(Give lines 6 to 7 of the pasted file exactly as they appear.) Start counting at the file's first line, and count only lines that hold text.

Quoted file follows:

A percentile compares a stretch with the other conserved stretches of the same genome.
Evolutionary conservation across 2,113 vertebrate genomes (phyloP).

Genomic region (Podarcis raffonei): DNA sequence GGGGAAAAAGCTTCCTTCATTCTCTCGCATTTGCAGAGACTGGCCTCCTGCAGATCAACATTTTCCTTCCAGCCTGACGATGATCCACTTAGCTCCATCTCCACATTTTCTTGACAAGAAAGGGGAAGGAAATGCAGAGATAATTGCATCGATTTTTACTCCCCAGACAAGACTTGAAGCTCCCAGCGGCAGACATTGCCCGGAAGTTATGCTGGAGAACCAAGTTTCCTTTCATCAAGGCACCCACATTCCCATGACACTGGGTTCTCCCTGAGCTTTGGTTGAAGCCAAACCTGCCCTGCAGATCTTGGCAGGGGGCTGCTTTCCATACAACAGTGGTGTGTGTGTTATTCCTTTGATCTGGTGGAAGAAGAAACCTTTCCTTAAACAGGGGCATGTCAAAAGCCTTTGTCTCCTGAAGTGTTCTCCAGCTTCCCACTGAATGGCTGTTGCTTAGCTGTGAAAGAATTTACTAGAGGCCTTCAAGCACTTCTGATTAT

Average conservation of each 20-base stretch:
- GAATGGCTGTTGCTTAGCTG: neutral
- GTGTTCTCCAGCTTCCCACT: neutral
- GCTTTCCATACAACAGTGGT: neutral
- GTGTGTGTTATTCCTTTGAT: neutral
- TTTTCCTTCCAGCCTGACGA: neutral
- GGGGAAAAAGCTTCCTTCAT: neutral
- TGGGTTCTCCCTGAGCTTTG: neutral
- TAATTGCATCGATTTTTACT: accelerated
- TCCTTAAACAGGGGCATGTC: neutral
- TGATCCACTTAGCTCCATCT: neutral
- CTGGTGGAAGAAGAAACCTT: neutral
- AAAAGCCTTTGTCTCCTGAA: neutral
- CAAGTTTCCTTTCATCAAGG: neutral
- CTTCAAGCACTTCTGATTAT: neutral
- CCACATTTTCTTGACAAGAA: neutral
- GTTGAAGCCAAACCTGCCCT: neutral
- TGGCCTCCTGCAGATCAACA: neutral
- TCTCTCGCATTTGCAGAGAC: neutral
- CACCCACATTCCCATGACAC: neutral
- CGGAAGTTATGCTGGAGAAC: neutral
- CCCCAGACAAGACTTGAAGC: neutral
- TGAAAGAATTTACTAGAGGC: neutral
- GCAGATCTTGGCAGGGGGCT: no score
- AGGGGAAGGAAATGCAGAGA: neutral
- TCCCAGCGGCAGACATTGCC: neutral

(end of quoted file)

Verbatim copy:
- GTGTTCTCCAGCTTCCCACT: neutral
- GCTTTCCATACAACAGTGGT: neutral